Lavish 2,200-year-old tomb unearthed in China may be that of ancient king

"lacquerware" artifact
The Wuwangdun tomb is especially notable for its many "lacquerware" artifacts, which were made by coating wooden objects with a decorative mix of tree resins and waxes called lacquer. (Image credit: Anhui Cultural Relics and Archaeology Research Institute)

A 2,200-year-old ornate tomb in eastern China may belong to the ruler of the Chu state, one of the seven powerful kingdoms that vied for supremacy during China's formative Warring States period, an expert told Live Science.

The tomb is the largest and most complex ever found from the Chu state and would shed more light on the conditions of the time, according to officials with China's National Cultural Heritage Administration (NCHA) who were quoted by the official state news agency Xinhua.

Archaeologists have spent the past four years excavating the tomb at Wuwangdun, which is located near the city of Huainan in China's Anhui province. According to Xinhua, archaeologists have unearthed more than 1,000 cultural relics at the site — including lacquered artifacts, bronze ritual vessels and musical instruments — as well as a central coffin inscribed with more than 1,000 written characters.

Radiocarbon dating and other analyses suggest the tomb dates to the late stage of the Chu state in about 220 B.C., when it was coming under the influence of the Qin state.

Related: 1,400-year-old tomb of emperor in China reveals evidence of royal power struggle among brothers and a warlord

Qin was ultimately the victor among the seven Warring States that followed China's royal Zhou dynasty — Qin, Han, Wei, Zhao, Qi, Chu and Yan — and its subsequent unification of the country is officially regarded as the beginning of modern China. 

Vast tomb

The tomb's date corresponds to a critical period before the feudal Chu system disintegrated, Xicheng Gong, an archaeologist with the Anhui Provincial Cultural Relics and Archaeology Institute who's leading the excavations, told Xinhua.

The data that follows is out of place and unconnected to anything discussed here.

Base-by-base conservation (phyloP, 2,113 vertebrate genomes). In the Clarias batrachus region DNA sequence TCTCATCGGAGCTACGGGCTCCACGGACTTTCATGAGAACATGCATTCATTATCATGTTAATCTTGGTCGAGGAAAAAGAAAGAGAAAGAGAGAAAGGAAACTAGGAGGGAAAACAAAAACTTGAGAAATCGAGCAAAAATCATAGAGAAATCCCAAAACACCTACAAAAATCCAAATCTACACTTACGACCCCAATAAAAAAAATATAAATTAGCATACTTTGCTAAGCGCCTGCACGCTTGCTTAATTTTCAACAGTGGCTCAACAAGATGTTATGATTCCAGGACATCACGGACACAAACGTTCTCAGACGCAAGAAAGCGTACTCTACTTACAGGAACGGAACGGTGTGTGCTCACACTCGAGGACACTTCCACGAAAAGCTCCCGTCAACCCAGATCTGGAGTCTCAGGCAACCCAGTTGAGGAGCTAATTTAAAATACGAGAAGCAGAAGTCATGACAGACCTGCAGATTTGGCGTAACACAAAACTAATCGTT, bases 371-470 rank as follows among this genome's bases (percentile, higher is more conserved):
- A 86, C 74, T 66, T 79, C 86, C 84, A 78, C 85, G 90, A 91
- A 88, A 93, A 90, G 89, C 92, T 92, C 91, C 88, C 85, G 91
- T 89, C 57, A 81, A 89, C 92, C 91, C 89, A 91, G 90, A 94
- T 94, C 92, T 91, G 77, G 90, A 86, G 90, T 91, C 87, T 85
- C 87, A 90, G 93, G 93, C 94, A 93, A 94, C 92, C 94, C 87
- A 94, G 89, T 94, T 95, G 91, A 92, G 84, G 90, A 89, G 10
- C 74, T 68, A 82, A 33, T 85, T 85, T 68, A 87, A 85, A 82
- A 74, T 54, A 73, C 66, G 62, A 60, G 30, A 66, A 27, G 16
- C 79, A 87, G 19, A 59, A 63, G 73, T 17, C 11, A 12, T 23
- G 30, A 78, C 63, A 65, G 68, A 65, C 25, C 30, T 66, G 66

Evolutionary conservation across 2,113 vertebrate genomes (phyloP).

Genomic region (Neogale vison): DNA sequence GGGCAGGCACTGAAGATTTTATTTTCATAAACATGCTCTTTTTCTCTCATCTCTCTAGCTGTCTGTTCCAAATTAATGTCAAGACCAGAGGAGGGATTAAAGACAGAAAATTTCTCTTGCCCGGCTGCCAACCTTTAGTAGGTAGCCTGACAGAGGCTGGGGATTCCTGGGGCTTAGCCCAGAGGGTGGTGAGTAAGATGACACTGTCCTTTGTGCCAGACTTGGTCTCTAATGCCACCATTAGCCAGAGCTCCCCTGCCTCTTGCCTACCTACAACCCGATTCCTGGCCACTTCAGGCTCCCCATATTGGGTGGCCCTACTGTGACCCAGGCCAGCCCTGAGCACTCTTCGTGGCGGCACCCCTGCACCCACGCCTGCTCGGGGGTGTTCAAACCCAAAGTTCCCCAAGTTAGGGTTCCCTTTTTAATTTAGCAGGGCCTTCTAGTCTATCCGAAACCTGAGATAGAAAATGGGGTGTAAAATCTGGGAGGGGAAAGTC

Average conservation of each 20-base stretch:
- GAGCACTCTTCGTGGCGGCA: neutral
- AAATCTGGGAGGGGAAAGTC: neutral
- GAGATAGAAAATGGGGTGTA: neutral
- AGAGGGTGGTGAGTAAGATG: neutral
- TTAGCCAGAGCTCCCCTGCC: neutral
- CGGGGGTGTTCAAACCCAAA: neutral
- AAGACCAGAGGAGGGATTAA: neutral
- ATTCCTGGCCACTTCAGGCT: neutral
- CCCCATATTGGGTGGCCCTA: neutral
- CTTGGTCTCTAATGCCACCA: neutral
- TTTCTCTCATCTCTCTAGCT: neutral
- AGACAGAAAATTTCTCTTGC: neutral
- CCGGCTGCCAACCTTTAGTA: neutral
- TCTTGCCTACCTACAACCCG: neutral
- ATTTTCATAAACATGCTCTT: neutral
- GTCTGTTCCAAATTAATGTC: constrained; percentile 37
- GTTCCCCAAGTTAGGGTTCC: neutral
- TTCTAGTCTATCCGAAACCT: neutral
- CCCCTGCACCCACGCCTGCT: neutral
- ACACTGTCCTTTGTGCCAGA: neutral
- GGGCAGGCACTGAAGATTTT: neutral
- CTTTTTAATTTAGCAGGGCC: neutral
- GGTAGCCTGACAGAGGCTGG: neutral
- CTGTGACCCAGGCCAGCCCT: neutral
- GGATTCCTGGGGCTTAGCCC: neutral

"The findings can provide an overall picture of the political, economic, cultural, technological and social conditions of the Chu state," Gong said, adding that they could also improve archaeologists' understanding of Chu's evolution into part of a unified China.

Zhiguo Zhang, a researcher involved in the excavations at China's National Center for Archaeology (part of the NCHA), said the archaeologists worked within a special low-oxygen laboratory built at the site to preserve the unearthed relics.

In addition to traditional recording measures, the team used digital scanning, surveying and mapping to create a precise 3D model of the tomb's layer, he said, while the characters written on the coffin's lid were recorded with infrared imaging technology.

He said the team has excavated only one-third of the tomb and has not yet determined who was buried there.

"The excavation and protection work at the Wuwangdun tomb will be carried out simultaneously, and various scientific and technological measures will be used so that the archaeological value of the tomb will be clearly and comprehensively presented," he told Xinhua.

Chu king

The identity of the person buried in the tomb may not be a complete mystery, however; since the Xinhua report was published, an expert has told Live Science that the tomb is probably that of the king of the feudal Chu state.

Margarete Prüch, an archaeologist and art historian at Heidelberg University in Germany who wasn't involved in the excavations, said she had recently returned from a trip to Korea where she'd discussed the tomb with academics there.

In 202 B.C. the Chu territories had come under the rule of the Han dynasty, the successors to the Qin dynasty; and in 194 B.C. another Han vassal state, Yan, had seized control of the northern part of Korea. So Chinese tombs from this time are very significant in Korea.

Prüch told Live Science she'd been told the tomb was probably that of the Chu king Kaolie, who ruled from 262 to 238 B.C.

"It is indeed one of the most complete and largest tombs of the Chu culture so far," she said. "The tomb structure and burial objects are outstanding and will bring new and fresh approaches to the field."

The tomb stands out for its many "wonderful" lacquer items, she added, especially the lacquered head sculptures, which had never been found in a Chinese tomb.

Live Science Contributor

Tom Metcalfe is a freelance journalist and regular Live Science contributor who is based in London in the United Kingdom. Tom writes mainly about science, space, archaeology, the Earth and the oceans. He has also written for the BBC, NBC News, National Geographic, Scientific American, Air & Space, and many others.